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ALERT: Death Threat Scams

What do email scams, death threats and bitcoin have in common? Together they are being used by scammers to steal money from innocent victims. This is by no means a new threat (it’s been around since 2006) but it’s one that’s getting some new recognition. The FBI recently issued a warning about the uptick in these scams and we know if the FBI is talking about it, it’s a big deal.

Threat: Death Threat Scams

Do You Need to Worry: Yup! Everyone is at risk. The scam goes a little something like this: recipient receives a threat via email and is ordered to pay in virtual currency (like bitcoin) or prepaid cards otherwise they or their family will be harmed. Keep in mind that this scam could also come in the form of a text message and they might be after more than just money – they may try to obtain your personal information, account numbers, etc.  

What Can You Do About It: Contact the police immediately and follow their advice. You should also file a complaint with the FBI’s Internet Crime Complaint Center (IC3.GOV).

 

 

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How to Know if Your Vendors Have Good IT Security

Many small- to medium-sized businesses rely on third-party vendors for some of the critical-path IT functions of a business. When they do this, the responsibility for maintaining IT security is transferred to the vendor. This may increase the risk of potential damage caused by security breaches.

There have been many examples of serious security breaches at vendors that have done major harm to their clients. This is why conducting detailed due diligence is necessary to identify the security risks of using a third party vendor’s services or software tools.

Comprehensive due diligence for security risk analysis focuses on the following areas and specifics:

  • Historical record of problems and how the vendor dealt with security issues.
  • Upgrade policy and rapid response with security patches for vulnerabilities.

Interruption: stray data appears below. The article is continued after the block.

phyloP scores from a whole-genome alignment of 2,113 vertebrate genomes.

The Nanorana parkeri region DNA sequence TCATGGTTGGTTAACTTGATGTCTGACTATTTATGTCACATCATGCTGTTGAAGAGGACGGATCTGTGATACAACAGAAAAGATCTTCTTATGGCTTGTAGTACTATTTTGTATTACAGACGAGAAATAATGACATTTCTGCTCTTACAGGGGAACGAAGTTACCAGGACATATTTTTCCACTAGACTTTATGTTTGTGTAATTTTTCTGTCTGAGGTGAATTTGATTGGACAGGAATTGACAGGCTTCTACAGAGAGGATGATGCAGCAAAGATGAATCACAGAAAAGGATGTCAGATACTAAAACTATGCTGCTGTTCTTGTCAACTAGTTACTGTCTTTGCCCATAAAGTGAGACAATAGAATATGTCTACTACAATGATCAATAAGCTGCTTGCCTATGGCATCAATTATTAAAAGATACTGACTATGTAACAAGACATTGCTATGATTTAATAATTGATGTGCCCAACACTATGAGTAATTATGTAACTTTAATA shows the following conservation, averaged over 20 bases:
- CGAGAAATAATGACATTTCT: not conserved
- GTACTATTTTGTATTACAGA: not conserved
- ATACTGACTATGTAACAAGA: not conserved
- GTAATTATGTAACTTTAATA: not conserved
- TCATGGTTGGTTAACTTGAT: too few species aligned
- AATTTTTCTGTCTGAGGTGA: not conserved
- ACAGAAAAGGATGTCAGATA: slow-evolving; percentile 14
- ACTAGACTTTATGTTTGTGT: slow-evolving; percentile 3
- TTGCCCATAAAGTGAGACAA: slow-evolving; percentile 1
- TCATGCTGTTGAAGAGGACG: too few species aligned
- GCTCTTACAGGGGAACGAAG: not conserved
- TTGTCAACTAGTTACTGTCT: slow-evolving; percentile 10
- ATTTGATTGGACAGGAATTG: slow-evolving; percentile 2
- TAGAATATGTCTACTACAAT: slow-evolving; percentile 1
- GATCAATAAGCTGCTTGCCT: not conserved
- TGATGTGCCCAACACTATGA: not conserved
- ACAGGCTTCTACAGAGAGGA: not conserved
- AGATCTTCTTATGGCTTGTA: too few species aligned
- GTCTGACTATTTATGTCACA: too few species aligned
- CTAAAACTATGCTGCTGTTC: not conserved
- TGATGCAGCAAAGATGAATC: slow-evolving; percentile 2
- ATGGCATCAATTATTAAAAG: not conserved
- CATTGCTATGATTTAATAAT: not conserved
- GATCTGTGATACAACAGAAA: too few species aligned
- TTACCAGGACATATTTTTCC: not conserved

• Use of encryption to protect sensitive data.
  • Vendor’s ability to view, share, or sell data to other parties. Any transfer of data to other parties adds additional security risk.
  • Does the vendor have a dedicated security team?
  • Do they conduct regular security audits and are those reports available to clients?
  • Specific security protocols must be in place if there is a legal requirement for data protection. Examples of this include attorney-client privilege in the legal profession, strict privacy rules under HIPAA for healthcare records, and student information under COPPA and FERPA rules.

IT security risk is a serious issue. Businesses that are not experts in IT security issues benefit strongly by using a specialist consulting firm to help with the due diligence requirements in this area.

Sentree Systems Corp. gives data security advice for clients in Indiana serving the communities of Indianapolis, Avon, Plainfield, Carmel, Fishers, Noblesville and others. We recommend conducting a detailed review of the Service Level Agreement (SLA) from any vendor and a security audit to help identify security risks. It is much better to know in advance of the existence of potential security risks and take steps to mitigate them, rather than being blind-sided by sudden damage from a security breach that is not expected.

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Scam Of The Week: Massive Netflix Phishing Campaign

There is a massive scam campaign going on, this time a very well executed Netflix phishing attack.

The scam targets subscribers telling them that their account is about to be canceled. The well-designed, individualized fake email convinces customers to update their account information to avoid suspension. This results in stolen personal and credit card information.

The email has the subject line “Your suspension notification” and includes a link where the subscriber is taken to a fake Netflix page which requires their log-in information as well as credit card number.

The scam was detected Sunday and it targeted nearly 110 million Netflix subscribers. As mentioned, the fake site includes Netflix’s logo as well as popular Netflix shows like “The Crown” and “House of Cards” to make it seem legitimate.

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New worldwide Ransomware outbreak “Bad Rabbit”

Organizations in Russia, Ukraine and the U.S. are under siege from Bad Rabbit, a new strain of Ransomware with similarities to NotPetya the last horrible outbreak.

The outbreak started Tuesday and froze computer systems in several European countries, and began spreading to the U.S., the latest in a series of attacks.bigstock-Manager-Pushing-Ransomware-Ons-116826572-

Department of Homeland Security’s Computer Emergency Readiness Team issued an alert saying it had received “multiple reports” of infections.